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August 27, 2002

Mardy Fish


Q. Can you talk about what it means to get to the second round when people are dropping like flies on the men's side?

MARDY FISH: They're dropping? I don't know. I haven't seen hardly any results.

Q. Six players have retired in the first round.


Q. Seven now.

MARDY FISH: I mean, compared to the Bronx, I think this is nothing. I mean, I played there. Obviously, this is three out of five. I had some long points today. I mean, I'm sure the guys -- James had a really long match yesterday. The guy that he played just doesn't miss. That's a special occasion in a long, four-set match. You can get a little tired there. Who else?

Q. Philippoussis today.

MARDY FISH: Well, he got hurt, though, didn't he?

Q. Right. Ancic, Krajicek.

MARDY FISH: Krajicek was early.

Q. I'm trying to think who else today. They set or tied a record for the entire US Open, the number of players that have withdrawn.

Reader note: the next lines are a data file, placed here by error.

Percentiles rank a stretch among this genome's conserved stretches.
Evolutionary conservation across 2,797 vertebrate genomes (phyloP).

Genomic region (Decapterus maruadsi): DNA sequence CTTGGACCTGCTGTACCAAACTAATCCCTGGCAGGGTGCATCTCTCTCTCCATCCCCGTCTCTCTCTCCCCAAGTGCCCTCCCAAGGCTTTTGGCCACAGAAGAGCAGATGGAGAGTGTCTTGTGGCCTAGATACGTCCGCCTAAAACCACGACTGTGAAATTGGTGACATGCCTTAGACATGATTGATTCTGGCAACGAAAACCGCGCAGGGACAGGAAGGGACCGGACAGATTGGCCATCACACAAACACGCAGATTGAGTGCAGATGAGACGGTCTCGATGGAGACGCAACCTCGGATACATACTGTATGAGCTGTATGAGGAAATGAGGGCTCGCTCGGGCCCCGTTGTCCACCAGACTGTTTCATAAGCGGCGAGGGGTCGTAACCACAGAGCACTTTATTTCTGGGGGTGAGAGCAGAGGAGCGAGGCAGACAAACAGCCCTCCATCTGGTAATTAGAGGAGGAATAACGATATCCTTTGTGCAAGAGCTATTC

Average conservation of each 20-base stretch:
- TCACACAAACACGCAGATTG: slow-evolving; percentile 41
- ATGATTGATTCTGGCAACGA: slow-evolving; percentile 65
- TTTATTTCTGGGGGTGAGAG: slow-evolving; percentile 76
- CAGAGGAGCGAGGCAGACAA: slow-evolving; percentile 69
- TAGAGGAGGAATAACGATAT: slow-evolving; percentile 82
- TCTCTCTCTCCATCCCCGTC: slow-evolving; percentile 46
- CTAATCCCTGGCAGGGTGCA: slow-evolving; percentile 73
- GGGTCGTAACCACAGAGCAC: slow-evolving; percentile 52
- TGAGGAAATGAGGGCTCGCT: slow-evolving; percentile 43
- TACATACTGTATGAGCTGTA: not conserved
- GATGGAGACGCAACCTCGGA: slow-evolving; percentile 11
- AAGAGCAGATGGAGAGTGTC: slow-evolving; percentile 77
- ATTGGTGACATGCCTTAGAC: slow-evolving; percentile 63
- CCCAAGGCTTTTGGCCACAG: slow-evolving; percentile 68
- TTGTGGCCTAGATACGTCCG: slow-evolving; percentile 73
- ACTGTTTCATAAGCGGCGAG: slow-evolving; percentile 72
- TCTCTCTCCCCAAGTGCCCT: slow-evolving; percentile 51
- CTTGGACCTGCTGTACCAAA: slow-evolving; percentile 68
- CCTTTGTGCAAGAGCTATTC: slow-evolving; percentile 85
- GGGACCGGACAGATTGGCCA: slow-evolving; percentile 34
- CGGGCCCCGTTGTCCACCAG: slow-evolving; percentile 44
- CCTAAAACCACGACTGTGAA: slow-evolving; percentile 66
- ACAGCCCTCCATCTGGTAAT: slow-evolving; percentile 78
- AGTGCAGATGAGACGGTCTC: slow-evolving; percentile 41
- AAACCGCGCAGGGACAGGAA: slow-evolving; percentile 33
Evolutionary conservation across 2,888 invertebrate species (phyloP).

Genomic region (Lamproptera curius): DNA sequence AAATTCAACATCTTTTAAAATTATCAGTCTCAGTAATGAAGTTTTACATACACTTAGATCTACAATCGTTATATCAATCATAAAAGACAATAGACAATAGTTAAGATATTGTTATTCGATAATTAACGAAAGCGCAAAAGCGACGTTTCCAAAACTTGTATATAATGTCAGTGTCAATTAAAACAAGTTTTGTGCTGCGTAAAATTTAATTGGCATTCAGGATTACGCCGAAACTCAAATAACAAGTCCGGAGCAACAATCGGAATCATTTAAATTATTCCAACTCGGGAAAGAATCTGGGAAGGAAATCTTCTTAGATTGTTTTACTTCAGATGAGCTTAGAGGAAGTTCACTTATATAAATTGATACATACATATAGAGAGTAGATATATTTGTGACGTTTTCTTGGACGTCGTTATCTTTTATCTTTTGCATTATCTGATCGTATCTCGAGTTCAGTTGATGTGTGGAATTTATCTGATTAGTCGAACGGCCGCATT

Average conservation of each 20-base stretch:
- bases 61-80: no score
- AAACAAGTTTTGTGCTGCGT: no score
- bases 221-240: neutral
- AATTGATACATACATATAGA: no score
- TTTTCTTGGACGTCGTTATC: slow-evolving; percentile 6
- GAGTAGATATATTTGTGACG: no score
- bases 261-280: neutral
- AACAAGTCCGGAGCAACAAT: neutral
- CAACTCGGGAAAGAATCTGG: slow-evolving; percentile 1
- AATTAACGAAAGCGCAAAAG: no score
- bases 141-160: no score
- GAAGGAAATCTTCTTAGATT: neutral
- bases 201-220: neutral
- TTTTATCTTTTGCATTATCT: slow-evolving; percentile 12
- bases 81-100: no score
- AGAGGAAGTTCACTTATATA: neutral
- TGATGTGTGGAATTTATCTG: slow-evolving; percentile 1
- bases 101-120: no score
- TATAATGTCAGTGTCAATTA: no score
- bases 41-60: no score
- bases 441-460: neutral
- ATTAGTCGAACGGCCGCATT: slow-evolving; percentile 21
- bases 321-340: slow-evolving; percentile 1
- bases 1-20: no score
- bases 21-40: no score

MARDY FISH: Really? I guess it feels pretty good to get through and not get hurt or anything like that.

Q. Talk about what it means to finally get through the first round instead.

MARDY FISH: It feels great. This is obviously one of my favorite tournaments, one of the biggest tournaments of the year. The points are a lot more in the Grand Slams. That's what I'm looking for right now, just getting more points and getting more experience in these type of environments. I think I did that today. I have no idea who I play now, but I think I play a seed, if he wins, I'm sure. You know, I would be the underdog obviously and have nothing to lose. I'll just get more experience and see if I can pull out an upset.

Q. Do you feel like this is an important year in your career? You had mentioned earlier, how much longer do you get to be the young, promising kid.

MARDY FISH: Yeah. I mean, I hate to say like 21 wouldn't be young in tennis, but the younger guys, like Robby and myself are the youngest guys, Robby Ginepri and myself are the youngest guys. I don't know if there's any guys younger than Robby, like 17, 18, around there. I haven't heard of any yet. I think we'll be the rookies, they'll call us, for a couple more years maybe - hopefully.

Q. How elated are you after your two previous opportunities here?